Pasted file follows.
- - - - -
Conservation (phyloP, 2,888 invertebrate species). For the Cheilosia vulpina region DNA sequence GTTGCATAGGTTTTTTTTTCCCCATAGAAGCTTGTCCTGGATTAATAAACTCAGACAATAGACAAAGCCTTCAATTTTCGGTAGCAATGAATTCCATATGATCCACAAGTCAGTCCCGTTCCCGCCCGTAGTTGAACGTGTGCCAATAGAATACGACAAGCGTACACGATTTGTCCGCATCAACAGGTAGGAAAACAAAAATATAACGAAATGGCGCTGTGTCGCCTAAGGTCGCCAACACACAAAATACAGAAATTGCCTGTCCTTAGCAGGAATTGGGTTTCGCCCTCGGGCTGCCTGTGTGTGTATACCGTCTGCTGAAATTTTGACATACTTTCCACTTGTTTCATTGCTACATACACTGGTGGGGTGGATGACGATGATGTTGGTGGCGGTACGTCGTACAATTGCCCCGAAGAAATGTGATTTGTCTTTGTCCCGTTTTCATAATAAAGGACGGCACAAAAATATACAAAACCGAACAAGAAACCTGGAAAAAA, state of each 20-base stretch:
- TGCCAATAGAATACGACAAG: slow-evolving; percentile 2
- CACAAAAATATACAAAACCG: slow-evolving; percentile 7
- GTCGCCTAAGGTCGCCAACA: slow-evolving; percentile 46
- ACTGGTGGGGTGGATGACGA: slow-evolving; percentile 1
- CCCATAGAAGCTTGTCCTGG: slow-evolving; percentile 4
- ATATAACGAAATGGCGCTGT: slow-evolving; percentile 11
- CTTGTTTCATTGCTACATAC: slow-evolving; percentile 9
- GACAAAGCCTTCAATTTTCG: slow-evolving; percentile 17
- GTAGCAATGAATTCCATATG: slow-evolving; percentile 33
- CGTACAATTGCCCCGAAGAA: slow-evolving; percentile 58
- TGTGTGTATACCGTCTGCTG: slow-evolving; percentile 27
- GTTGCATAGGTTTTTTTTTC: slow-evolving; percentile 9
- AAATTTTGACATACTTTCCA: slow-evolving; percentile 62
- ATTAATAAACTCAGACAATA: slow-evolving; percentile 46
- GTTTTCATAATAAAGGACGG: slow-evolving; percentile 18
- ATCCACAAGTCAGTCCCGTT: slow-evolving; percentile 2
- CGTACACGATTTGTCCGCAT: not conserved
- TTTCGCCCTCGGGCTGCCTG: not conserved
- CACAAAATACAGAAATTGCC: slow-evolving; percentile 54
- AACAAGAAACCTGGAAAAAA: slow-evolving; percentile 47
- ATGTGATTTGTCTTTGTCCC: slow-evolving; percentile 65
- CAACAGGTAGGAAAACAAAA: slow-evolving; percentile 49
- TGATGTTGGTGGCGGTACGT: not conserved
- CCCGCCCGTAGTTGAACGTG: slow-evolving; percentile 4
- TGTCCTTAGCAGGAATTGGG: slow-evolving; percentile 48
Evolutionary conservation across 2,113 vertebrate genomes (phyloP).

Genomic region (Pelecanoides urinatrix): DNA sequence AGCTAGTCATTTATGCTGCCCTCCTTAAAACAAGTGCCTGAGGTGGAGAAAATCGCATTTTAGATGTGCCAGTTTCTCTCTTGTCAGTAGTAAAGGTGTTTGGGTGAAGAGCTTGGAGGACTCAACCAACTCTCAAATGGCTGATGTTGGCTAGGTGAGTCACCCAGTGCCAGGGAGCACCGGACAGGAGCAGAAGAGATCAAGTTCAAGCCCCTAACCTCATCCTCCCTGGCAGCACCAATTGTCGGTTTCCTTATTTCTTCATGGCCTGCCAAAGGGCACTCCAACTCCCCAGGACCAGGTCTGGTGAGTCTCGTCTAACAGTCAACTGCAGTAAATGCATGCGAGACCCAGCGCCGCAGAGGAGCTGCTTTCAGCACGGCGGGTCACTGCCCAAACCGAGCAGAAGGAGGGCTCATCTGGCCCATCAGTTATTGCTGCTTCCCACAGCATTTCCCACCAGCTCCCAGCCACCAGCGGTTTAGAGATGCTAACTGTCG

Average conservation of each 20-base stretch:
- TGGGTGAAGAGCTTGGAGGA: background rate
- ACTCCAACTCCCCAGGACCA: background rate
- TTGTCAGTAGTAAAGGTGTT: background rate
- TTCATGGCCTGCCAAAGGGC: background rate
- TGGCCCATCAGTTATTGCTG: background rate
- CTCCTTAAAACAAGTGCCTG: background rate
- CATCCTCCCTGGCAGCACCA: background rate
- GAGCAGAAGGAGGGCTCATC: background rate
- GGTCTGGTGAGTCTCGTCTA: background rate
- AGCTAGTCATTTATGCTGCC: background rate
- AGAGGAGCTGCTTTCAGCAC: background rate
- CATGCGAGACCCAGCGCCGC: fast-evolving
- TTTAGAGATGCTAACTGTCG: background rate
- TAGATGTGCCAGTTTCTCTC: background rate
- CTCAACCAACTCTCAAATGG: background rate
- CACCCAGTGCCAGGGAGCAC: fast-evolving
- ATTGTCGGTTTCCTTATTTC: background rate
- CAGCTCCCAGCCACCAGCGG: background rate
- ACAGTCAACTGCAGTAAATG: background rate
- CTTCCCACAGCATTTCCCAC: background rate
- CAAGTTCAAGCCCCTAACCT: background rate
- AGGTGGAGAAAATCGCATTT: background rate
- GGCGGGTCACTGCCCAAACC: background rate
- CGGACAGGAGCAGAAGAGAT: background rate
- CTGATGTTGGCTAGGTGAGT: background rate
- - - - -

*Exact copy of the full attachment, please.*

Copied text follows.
Conservation (phyloP, 2,888 invertebrate species). For the Cheilosia vulpina region DNA sequence GTTGCATAGGTTTTTTTTTCCCCATAGAAGCTTGTCCTGGATTAATAAACTCAGACAATAGACAAAGCCTTCAATTTTCGGTAGCAATGAATTCCATATGATCCACAAGTCAGTCCCGTTCCCGCCCGTAGTTGAACGTGTGCCAATAGAATACGACAAGCGTACACGATTTGTCCGCATCAACAGGTAGGAAAACAAAAATATAACGAAATGGCGCTGTGTCGCCTAAGGTCGCCAACACACAAAATACAGAAATTGCCTGTCCTTAGCAGGAATTGGGTTTCGCCCTCGGGCTGCCTGTGTGTGTATACCGTCTGCTGAAATTTTGACATACTTTCCACTTGTTTCATTGCTACATACACTGGTGGGGTGGATGACGATGATGTTGGTGGCGGTACGTCGTACAATTGCCCCGAAGAAATGTGATTTGTCTTTGTCCCGTTTTCATAATAAAGGACGGCACAAAAATATACAAAACCGAACAAGAAACCTGGAAAAAA, state of each 20-base stretch:
- TGCCAATAGAATACGACAAG: slow-evolving; percentile 2
- CACAAAAATATACAAAACCG: slow-evolving; percentile 7
- GTCGCCTAAGGTCGCCAACA: slow-evolving; percentile 46
- ACTGGTGGGGTGGATGACGA: slow-evolving; percentile 1
- CCCATAGAAGCTTGTCCTGG: slow-evolving; percentile 4
- ATATAACGAAATGGCGCTGT: slow-evolving; percentile 11
- CTTGTTTCATTGCTACATAC: slow-evolving; percentile 9
- GACAAAGCCTTCAATTTTCG: slow-evolving; percentile 17
- GTAGCAATGAATTCCATATG: slow-evolving; percentile 33
- CGTACAATTGCCCCGAAGAA: slow-evolving; percentile 58
- TGTGTGTATACCGTCTGCTG: slow-evolving; percentile 27
- GTTGCATAGGTTTTTTTTTC: slow-evolving; percentile 9
- AAATTTTGACATACTTTCCA: slow-evolving; percentile 62
- ATTAATAAACTCAGACAATA: slow-evolving; percentile 46
- GTTTTCATAATAAAGGACGG: slow-evolving; percentile 18
- ATCCACAAGTCAGTCCCGTT: slow-evolving; percentile 2
- CGTACACGATTTGTCCGCAT: not conserved
- TTTCGCCCTCGGGCTGCCTG: not conserved
- CACAAAATACAGAAATTGCC: slow-evolving; percentile 54
- AACAAGAAACCTGGAAAAAA: slow-evolving; percentile 47
- ATGTGATTTGTCTTTGTCCC: slow-evolving; percentile 65
- CAACAGGTAGGAAAACAAAA: slow-evolving; percentile 49
- TGATGTTGGTGGCGGTACGT: not conserved
- CCCGCCCGTAGTTGAACGTG: slow-evolving; percentile 4
- TGTCCTTAGCAGGAATTGGG: slow-evolving; percentile 48
Evolutionary conservation across 2,113 vertebrate genomes (phyloP).

Genomic region (Pelecanoides urinatrix): DNA sequence AGCTAGTCATTTATGCTGCCCTCCTTAAAACAAGTGCCTGAGGTGGAGAAAATCGCATTTTAGATGTGCCAGTTTCTCTCTTGTCAGTAGTAAAGGTGTTTGGGTGAAGAGCTTGGAGGACTCAACCAACTCTCAAATGGCTGATGTTGGCTAGGTGAGTCACCCAGTGCCAGGGAGCACCGGACAGGAGCAGAAGAGATCAAGTTCAAGCCCCTAACCTCATCCTCCCTGGCAGCACCAATTGTCGGTTTCCTTATTTCTTCATGGCCTGCCAAAGGGCACTCCAACTCCCCAGGACCAGGTCTGGTGAGTCTCGTCTAACAGTCAACTGCAGTAAATGCATGCGAGACCCAGCGCCGCAGAGGAGCTGCTTTCAGCACGGCGGGTCACTGCCCAAACCGAGCAGAAGGAGGGCTCATCTGGCCCATCAGTTATTGCTGCTTCCCACAGCATTTCCCACCAGCTCCCAGCCACCAGCGGTTTAGAGATGCTAACTGTCG

Average conservation of each 20-base stretch:
- TGGGTGAAGAGCTTGGAGGA: background rate
- ACTCCAACTCCCCAGGACCA: background rate
- TTGTCAGTAGTAAAGGTGTT: background rate
- TTCATGGCCTGCCAAAGGGC: background rate
- TGGCCCATCAGTTATTGCTG: background rate
- CTCCTTAAAACAAGTGCCTG: background rate
- CATCCTCCCTGGCAGCACCA: background rate
- GAGCAGAAGGAGGGCTCATC: background rate
- GGTCTGGTGAGTCTCGTCTA: background rate
- AGCTAGTCATTTATGCTGCC: background rate
- AGAGGAGCTGCTTTCAGCAC: background rate
- CATGCGAGACCCAGCGCCGC: fast-evolving
- TTTAGAGATGCTAACTGTCG: background rate
- TAGATGTGCCAGTTTCTCTC: background rate
- CTCAACCAACTCTCAAATGG: background rate
- CACCCAGTGCCAGGGAGCAC: fast-evolving
- ATTGTCGGTTTCCTTATTTC: background rate
- CAGCTCCCAGCCACCAGCGG: background rate
- ACAGTCAACTGCAGTAAATG: background rate
- CTTCCCACAGCATTTCCCAC: background rate
- CAAGTTCAAGCCCCTAACCT: background rate
- AGGTGGAGAAAATCGCATTT: background rate
- GGCGGGTCACTGCCCAAACC: background rate
- CGGACAGGAGCAGAAGAGAT: background rate
- CTGATGTTGGCTAGGTGAGT: background rate